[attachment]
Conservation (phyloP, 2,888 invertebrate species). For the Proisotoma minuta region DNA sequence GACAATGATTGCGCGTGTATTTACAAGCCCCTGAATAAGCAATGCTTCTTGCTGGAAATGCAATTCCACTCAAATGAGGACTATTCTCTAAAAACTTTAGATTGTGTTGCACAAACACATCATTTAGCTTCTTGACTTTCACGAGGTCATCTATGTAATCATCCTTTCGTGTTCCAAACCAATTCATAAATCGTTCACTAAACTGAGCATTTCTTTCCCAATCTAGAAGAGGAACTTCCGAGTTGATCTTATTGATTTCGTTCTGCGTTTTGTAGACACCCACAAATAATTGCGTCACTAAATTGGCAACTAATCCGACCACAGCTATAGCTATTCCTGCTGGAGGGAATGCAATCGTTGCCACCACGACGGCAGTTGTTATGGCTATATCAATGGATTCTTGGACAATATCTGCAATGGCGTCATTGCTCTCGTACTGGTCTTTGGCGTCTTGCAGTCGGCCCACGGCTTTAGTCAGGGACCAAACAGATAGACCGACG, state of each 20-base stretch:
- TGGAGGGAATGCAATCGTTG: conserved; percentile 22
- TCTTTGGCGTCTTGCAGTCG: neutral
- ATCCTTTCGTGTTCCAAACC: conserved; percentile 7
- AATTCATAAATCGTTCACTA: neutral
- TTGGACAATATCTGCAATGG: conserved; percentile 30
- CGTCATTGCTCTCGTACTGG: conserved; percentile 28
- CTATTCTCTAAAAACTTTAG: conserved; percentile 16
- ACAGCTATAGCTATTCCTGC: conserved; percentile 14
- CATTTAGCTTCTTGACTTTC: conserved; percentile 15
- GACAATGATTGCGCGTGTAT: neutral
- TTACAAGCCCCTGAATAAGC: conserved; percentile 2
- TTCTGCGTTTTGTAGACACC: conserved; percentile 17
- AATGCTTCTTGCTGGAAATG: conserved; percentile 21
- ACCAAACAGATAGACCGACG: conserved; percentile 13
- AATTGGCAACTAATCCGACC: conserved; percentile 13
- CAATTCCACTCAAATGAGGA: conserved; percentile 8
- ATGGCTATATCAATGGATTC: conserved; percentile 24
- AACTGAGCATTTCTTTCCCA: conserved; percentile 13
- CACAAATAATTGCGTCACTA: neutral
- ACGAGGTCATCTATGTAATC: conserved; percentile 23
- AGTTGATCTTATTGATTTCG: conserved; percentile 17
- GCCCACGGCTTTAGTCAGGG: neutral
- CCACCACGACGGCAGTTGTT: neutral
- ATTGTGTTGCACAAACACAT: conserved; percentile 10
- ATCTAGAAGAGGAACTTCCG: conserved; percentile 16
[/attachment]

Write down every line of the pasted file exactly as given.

Conservation (phyloP, 2,888 invertebrate species). For the Proisotoma minuta region DNA sequence GACAATGATTGCGCGTGTATTTACAAGCCCCTGAATAAGCAATGCTTCTTGCTGGAAATGCAATTCCACTCAAATGAGGACTATTCTCTAAAAACTTTAGATTGTGTTGCACAAACACATCATTTAGCTTCTTGACTTTCACGAGGTCATCTATGTAATCATCCTTTCGTGTTCCAAACCAATTCATAAATCGTTCACTAAACTGAGCATTTCTTTCCCAATCTAGAAGAGGAACTTCCGAGTTGATCTTATTGATTTCGTTCTGCGTTTTGTAGACACCCACAAATAATTGCGTCACTAAATTGGCAACTAATCCGACCACAGCTATAGCTATTCCTGCTGGAGGGAATGCAATCGTTGCCACCACGACGGCAGTTGTTATGGCTATATCAATGGATTCTTGGACAATATCTGCAATGGCGTCATTGCTCTCGTACTGGTCTTTGGCGTCTTGCAGTCGGCCCACGGCTTTAGTCAGGGACCAAACAGATAGACCGACG, state of each 20-base stretch:
- TGGAGGGAATGCAATCGTTG: conserved; percentile 22
- TCTTTGGCGTCTTGCAGTCG: neutral
- ATCCTTTCGTGTTCCAAACC: conserved; percentile 7
- AATTCATAAATCGTTCACTA: neutral
- TTGGACAATATCTGCAATGG: conserved; percentile 30
- CGTCATTGCTCTCGTACTGG: conserved; percentile 28
- CTATTCTCTAAAAACTTTAG: conserved; percentile 16
- ACAGCTATAGCTATTCCTGC: conserved; percentile 14
- CATTTAGCTTCTTGACTTTC: conserved; percentile 15
- GACAATGATTGCGCGTGTAT: neutral
- TTACAAGCCCCTGAATAAGC: conserved; percentile 2
- TTCTGCGTTTTGTAGACACC: conserved; percentile 17
- AATGCTTCTTGCTGGAAATG: conserved; percentile 21
- ACCAAACAGATAGACCGACG: conserved; percentile 13
- AATTGGCAACTAATCCGACC: conserved; percentile 13
- CAATTCCACTCAAATGAGGA: conserved; percentile 8
- ATGGCTATATCAATGGATTC: conserved; percentile 24
- AACTGAGCATTTCTTTCCCA: conserved; percentile 13
- CACAAATAATTGCGTCACTA: neutral
- ACGAGGTCATCTATGTAATC: conserved; percentile 23
- AGTTGATCTTATTGATTTCG: conserved; percentile 17
- GCCCACGGCTTTAGTCAGGG: neutral
- CCACCACGACGGCAGTTGTT: neutral
- ATTGTGTTGCACAAACACAT: conserved; percentile 10
- ATCTAGAAGAGGAACTTCCG: conserved; percentile 16